The electroencephalograph, or EEG, has been the boon and the bane
of neuroscientists and bioengineers for decades. Scientists have
scoured strip chart recordings for any clue of neurophysiological
function. Engineers have studied the inverse problem
of localizing within the skull the source of electrical potentials
measured at the scalp. Clinicians have compared patients EEG
data with healthy subjects in an effort to uncover whats wrong
with an individual. All three groups have had some taste of success
and more than their fair share of frustration.
The advent of digital processing tools and signal analyzers has
helped make enormous progress in key tasks such as artifact removal,
data reduction and compression, and event detection and classification.
Sophisticated mathematical modeling is helping to decipher EEG rhythm
generators not discernible by visible inspection.
An intriguing form of symbiosis is at play here: As engineers and
mathematicians further enhance the processing of EEG signals, they
offer scientists a clearer picture of brain function. Conversely,
as neuroscientists learn more about the function of different brain
regions, they offer engineers more data useful for signal analysis.
As both these trends converge, the potential for developing truly
useful neurodiagnostic tools for detecting neurological and psychological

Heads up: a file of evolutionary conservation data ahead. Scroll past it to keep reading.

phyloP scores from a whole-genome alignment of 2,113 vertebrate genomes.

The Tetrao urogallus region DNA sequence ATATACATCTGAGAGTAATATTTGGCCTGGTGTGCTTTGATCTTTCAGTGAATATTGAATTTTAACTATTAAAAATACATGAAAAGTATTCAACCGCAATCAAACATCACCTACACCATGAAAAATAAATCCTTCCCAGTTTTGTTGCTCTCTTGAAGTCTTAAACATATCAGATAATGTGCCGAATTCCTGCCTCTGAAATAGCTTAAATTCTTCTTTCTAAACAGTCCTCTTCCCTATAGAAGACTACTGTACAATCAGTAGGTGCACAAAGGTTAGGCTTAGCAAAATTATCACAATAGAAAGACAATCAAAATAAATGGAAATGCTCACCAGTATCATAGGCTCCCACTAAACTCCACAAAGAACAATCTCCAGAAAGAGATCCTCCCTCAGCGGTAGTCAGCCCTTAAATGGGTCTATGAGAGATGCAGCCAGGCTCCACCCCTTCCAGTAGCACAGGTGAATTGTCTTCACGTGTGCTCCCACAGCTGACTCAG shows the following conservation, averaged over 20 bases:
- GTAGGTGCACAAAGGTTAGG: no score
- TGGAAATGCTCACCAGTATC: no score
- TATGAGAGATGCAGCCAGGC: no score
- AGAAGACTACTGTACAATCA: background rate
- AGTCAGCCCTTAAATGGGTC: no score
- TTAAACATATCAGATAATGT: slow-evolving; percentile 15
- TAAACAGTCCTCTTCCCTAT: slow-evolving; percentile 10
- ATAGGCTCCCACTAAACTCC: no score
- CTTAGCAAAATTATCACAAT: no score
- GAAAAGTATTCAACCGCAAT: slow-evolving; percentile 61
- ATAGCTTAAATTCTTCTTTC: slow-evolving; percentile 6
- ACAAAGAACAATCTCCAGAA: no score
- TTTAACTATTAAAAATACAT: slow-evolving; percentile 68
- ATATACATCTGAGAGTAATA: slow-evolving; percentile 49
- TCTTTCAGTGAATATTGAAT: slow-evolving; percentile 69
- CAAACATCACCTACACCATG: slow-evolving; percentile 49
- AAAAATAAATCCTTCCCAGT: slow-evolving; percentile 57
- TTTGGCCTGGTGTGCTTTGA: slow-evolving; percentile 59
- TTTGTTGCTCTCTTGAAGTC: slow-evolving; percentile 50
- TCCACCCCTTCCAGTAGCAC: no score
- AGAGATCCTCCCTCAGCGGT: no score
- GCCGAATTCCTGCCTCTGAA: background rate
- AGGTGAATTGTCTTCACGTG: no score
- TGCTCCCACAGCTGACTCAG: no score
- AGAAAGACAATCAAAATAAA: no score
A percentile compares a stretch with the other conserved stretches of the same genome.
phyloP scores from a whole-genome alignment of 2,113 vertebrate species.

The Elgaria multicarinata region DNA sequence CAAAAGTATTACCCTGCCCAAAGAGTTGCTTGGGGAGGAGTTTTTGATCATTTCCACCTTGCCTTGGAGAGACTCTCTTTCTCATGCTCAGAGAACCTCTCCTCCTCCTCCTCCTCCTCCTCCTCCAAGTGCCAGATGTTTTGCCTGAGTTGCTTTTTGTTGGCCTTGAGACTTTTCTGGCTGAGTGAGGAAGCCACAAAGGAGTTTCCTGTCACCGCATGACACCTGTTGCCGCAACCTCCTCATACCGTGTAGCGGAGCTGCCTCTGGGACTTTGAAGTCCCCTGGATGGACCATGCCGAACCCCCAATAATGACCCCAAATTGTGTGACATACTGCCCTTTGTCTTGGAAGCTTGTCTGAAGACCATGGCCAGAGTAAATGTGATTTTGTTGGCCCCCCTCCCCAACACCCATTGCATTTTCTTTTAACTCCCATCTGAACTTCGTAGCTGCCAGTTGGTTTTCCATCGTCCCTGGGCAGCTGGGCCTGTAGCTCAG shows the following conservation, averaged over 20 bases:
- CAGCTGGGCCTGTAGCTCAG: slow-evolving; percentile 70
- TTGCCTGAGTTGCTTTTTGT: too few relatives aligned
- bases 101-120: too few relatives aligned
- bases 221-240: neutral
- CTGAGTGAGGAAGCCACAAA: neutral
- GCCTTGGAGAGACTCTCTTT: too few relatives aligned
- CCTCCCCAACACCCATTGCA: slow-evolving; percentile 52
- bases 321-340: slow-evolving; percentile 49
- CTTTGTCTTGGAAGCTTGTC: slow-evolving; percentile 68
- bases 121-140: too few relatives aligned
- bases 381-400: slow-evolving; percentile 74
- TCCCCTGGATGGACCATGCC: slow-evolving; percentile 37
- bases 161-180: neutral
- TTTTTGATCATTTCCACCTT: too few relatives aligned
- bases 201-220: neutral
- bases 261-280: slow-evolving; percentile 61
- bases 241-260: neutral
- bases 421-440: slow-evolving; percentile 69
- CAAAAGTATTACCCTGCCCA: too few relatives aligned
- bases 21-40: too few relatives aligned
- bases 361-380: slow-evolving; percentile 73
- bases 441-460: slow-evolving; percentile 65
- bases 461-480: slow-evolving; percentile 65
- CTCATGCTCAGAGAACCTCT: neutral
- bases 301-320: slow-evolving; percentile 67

disorders such as autism, Alzheimers disease, and sleep apnea
is tantalizingly close. But more than technology development is
As David Griffith reports in his article on quantitative EEG firms,
vendors of neurodiagnostic systems should be careful about making
overreaching claims about their system until a sufficient amount
of peer-reviewed and replicated scientific testing exists. (That
said, we find it hard to imagine that venture capital firms who
blithely swallowed the ludicrous claims of the dot-com industry
a few years back should be so concerned about the mere pittance
squandered on neurometrics ventures).
If these were normal times, we might be inclined to include Larry
Farwell and his Brain Fingerprinting Laboratories in this group.
But these are not normal times and it does not seem unreasonable
for counter-terrorist agencies to wonder if this technologyhowever
immature and unprovenmight yield some clues as to the identity
or intent of terrorists in our midst.
In time of declared war on a declared enemy, different standards
of incarceration apply and however distasteful the notion of brain
monitoring, it is far preferable to the means of interrogation used
by some other countries.
But even if it were a mature and proven technology, we believe that
brain fingerprinting should never be contemplated as a criminal
justice tool unless the suspect requests its use. We feel the same
way about involuntary, or semi-voluntary polygraph testing, or drug
testing, for that matter. There are many other tools and techniques
for ensuring safety that do not penetrate the veil of cognition
that may not have been apparent to the gentlemen who authored the
fourth amendment, but who most certainly would have found such intimate
search patently unreasonable.
For all its shortcomings, the EEGand its cousin, the magnetoencephalographoffer
science and industry a unique and powerful tool that will only become
more useful, if we use it wisely.
Editor and Publisher